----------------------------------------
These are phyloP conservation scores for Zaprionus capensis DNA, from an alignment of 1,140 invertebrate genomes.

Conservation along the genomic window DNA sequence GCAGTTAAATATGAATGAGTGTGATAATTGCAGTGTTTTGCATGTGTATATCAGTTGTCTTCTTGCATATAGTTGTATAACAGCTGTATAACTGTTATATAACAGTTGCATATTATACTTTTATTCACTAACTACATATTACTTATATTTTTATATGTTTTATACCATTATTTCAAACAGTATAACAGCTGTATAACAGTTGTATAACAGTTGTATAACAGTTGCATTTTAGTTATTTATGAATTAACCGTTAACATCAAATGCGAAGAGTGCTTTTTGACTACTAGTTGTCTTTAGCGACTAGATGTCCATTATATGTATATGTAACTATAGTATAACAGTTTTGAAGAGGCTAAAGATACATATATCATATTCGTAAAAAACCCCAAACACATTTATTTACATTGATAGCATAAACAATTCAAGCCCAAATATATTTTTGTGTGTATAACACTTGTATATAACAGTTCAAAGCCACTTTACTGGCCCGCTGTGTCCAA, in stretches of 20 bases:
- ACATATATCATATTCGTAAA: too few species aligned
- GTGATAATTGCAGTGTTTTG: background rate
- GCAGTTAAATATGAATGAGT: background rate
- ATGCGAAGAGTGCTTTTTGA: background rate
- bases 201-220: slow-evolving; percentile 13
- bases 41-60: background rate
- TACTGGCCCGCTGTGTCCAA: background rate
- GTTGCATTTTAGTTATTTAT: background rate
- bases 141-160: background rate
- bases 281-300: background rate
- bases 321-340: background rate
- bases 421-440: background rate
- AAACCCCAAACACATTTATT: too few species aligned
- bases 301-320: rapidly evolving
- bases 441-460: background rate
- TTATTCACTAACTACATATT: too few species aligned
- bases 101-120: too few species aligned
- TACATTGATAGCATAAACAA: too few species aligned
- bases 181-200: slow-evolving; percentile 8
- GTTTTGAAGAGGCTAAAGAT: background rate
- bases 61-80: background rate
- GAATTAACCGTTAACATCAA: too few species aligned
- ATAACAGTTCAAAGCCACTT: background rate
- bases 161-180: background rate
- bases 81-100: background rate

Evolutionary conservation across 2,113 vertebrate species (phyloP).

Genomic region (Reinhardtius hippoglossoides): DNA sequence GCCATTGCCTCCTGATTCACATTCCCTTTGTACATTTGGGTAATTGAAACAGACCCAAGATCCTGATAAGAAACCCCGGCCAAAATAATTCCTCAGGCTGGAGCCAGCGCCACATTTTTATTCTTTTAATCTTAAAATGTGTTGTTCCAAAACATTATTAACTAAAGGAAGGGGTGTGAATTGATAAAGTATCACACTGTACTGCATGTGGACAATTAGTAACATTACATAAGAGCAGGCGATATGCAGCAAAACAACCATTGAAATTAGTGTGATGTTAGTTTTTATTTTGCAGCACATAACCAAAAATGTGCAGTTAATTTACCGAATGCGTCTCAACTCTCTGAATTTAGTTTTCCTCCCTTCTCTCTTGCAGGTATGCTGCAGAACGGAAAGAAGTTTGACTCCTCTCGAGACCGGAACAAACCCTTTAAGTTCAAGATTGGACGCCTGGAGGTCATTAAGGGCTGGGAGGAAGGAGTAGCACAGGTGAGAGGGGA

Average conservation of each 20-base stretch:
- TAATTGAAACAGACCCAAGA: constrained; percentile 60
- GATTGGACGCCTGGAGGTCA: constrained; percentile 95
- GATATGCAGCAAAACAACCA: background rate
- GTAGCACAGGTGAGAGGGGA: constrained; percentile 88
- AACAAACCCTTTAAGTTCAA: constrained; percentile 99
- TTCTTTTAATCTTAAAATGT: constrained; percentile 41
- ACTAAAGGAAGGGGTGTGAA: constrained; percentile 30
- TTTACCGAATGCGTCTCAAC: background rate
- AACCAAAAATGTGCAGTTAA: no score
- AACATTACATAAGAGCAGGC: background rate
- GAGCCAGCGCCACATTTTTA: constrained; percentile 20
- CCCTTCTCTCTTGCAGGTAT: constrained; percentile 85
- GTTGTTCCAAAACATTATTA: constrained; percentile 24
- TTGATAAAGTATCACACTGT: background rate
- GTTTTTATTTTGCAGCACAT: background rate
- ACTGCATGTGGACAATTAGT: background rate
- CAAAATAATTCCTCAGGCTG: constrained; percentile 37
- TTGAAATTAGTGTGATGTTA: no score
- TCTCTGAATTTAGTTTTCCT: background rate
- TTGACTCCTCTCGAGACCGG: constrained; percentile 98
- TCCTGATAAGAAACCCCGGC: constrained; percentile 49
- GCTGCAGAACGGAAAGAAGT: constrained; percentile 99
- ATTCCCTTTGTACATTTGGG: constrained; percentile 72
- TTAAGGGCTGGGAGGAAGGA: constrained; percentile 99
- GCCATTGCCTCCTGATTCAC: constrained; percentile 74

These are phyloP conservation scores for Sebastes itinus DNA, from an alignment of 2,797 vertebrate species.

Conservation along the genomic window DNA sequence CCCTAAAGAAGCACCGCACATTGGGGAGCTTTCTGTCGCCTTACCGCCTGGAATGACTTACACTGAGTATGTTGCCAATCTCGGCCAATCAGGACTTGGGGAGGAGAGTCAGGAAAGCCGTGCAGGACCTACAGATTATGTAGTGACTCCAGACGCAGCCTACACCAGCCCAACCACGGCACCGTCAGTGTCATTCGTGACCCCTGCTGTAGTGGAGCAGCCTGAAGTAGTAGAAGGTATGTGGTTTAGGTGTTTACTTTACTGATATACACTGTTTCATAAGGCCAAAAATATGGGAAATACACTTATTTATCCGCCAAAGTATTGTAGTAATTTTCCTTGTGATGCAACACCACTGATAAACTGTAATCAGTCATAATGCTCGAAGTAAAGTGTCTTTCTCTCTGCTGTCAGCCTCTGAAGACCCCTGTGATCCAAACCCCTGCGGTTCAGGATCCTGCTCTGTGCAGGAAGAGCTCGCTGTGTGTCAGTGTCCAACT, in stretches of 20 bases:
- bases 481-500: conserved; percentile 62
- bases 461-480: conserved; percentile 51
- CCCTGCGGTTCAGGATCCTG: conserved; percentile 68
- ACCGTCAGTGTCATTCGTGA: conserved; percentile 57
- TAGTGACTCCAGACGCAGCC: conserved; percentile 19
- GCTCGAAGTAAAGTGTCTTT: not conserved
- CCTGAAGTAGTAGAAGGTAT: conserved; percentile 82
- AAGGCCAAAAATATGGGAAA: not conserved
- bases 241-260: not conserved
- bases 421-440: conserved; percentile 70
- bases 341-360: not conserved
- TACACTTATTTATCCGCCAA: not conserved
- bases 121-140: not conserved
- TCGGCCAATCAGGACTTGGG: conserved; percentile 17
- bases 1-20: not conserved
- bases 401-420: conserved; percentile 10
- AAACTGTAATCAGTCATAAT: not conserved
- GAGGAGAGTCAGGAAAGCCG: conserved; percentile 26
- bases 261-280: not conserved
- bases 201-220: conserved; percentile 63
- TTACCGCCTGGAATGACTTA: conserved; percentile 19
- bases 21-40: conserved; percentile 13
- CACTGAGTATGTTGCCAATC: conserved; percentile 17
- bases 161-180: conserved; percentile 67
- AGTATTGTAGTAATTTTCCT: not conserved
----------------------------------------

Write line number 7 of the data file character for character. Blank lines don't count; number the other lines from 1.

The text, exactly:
- bases 201-220: slow-evolving; percentile 13